What it takes to Make Change in “Everyone’s Environment”
TED Talks open our minds, spark new ways of thinking and can lead to some very interesting conversations. Over the last few years, each week on a Tuesday a member from the team has picked a TED Talk and published it. Our TED Talk Tuesdays allow the CN&CO team to play their part on spreading ideas and helping to make the world a better place. Check out a few of the other TED Talk Tuesday picks HERE. Our TED Circles get togethers build on this love for TED, conversations and people. Here’s a wrap-up of our latest TED Circle Hosted by CN&CO.
Our TED Circles journey started back in March of this year, just as South Africa went into lock down. Hosting our seventh one for the year, we decided to change things up a bit and invited a co-host, Joan Middleton from the UK, to pick the talk for us to watch and discuss.
These sessions have been great to build on ideas, share views, and start conversations. The hope is that we will over time be able to drive small elements of change and expand the conversation. The journey continues and we are grateful to the people who have supported it thus far, who knows where it will take us in 2021 and we look forward to incorporating some “in real life” get togethers into the plans soon.
Here’s a quick summary of the take-aways from the discussion and some of the ideas that were shared.
What can you do to build a better world?
The theme that TED Circles had picked for the month of October was “Everyone’s Environment”.
With most of our guests being well versed on the climate and need for action, Joan opted to draw on a theme that extends across a number of areas in our lives, mental health. How often is our mental health and traumas attributable to but also affect by our environments i.e. home, work and the planet.
Earlier in October, Joan attended the Collective Trauma Summit. There were loads of super interesting speakers including lots of psychologists including Gabor Maté, an incredible therapist and human being, therapists, and community activists. Joan battled to choose a talk and spent hours finding one that would be just right, eventually she settled on Jacqueline Novogratz’s “What it takes to Make Change”. Next time you see Carel, ask him about the time he met Jacqueline in a cramped minibus at TED.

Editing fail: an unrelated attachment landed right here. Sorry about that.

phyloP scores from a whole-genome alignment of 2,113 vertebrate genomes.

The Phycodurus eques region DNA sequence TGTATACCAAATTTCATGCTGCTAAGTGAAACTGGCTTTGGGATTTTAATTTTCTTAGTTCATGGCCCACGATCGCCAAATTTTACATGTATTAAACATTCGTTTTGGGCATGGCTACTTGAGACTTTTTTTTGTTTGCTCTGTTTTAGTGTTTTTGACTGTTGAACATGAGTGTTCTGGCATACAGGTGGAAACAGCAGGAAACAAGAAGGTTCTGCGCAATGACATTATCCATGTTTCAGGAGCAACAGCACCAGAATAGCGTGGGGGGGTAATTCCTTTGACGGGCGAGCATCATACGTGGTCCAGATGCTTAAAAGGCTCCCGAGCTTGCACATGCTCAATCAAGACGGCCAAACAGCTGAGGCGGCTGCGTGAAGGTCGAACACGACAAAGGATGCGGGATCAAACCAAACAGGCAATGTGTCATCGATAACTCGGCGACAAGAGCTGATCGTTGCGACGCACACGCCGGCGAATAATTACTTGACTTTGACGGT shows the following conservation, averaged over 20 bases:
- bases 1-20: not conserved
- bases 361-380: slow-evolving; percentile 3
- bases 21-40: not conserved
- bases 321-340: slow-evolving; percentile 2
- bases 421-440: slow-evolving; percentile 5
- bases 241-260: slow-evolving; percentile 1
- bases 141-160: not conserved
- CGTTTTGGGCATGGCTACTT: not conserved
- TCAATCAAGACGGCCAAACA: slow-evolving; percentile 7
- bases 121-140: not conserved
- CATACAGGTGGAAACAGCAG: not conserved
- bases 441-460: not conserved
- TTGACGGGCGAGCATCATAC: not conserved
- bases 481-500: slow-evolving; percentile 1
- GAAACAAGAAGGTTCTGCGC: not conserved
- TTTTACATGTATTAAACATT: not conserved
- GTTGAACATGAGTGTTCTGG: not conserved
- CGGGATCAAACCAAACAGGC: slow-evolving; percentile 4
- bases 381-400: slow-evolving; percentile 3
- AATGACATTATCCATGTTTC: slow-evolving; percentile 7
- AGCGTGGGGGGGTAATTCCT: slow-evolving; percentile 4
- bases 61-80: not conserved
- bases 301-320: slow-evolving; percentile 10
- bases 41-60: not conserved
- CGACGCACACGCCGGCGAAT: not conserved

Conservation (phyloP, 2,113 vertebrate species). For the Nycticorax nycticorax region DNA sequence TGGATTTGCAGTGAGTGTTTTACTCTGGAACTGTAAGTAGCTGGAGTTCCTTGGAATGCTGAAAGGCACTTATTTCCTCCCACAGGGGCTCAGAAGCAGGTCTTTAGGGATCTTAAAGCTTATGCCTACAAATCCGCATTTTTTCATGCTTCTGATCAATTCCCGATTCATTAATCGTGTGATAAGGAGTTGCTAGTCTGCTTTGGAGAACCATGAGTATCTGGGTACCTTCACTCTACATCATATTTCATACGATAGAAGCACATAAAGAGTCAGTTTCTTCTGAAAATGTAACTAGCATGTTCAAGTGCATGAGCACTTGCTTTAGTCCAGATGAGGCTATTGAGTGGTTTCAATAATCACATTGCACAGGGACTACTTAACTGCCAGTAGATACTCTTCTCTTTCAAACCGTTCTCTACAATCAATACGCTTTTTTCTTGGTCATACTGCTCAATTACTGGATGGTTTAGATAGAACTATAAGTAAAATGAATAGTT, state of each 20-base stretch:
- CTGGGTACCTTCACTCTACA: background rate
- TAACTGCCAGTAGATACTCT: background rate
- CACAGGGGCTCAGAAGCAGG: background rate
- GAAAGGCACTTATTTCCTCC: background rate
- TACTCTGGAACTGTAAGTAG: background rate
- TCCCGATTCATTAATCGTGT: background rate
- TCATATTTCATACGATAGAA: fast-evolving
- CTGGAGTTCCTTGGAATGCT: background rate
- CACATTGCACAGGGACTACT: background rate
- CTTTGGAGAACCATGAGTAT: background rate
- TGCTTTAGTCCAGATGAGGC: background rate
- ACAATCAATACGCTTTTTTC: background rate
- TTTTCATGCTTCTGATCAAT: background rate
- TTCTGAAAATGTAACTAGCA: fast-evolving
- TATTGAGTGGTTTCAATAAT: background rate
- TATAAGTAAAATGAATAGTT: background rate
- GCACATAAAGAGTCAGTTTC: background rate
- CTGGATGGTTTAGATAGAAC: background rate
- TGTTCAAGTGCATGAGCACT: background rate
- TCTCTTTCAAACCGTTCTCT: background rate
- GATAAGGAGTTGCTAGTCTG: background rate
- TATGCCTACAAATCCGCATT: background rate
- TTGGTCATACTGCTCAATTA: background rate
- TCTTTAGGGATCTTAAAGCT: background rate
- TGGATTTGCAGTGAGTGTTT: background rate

Jacqueline’s new talk called What it takes to Make Change is based on her excellent new book, called the Manifesto for a Moral Revolution: Practices to build a better world set the scene for a discussion that extended far wider than just mental health. Everything in our environment is connected.
In her talk Jacqueline raises the importance and urgency for us to develop a Moral Imagination, hold opposing tensions and the idea of accompaniment and radical empathy . In her book there is an idea that she speaks to which shares how we are not only connected but interdependent in terms of our relationships but also with the planet and the critical importance of restructuring how we view and define success.
This talk evoked a variety of responses from those in attendance in our virtual get together over zoom. This, in part, is why these monthly sessions are great because they ask us to listen to the views of others and to take time to process them.
A couple of points that grabbed our attention from the discussion:
- Radical imagination
- How do we drive change – shifting narratives, creating opportunities and being open to difference.
- How can we do more?
- Our reliance on structure and certainty. A stark contrast to how we can thrive in chaos.
- Our adaptability as humans
- Moral imagination and leadership
- Collective seeds to drive change
- Connectivity and relationships
She ends here talk with a call to action, “what can you do for the rest of today and for the rest of your life, to give back more to the world than you take?”
So, as Jacqueline say lets “recommit to dreams that were so big”.
Ps, you may also enjoy this talk from Priya Parker on the Transformational Power Of Everyday Gatherings and her book The Art of Gathering and Why it Matters.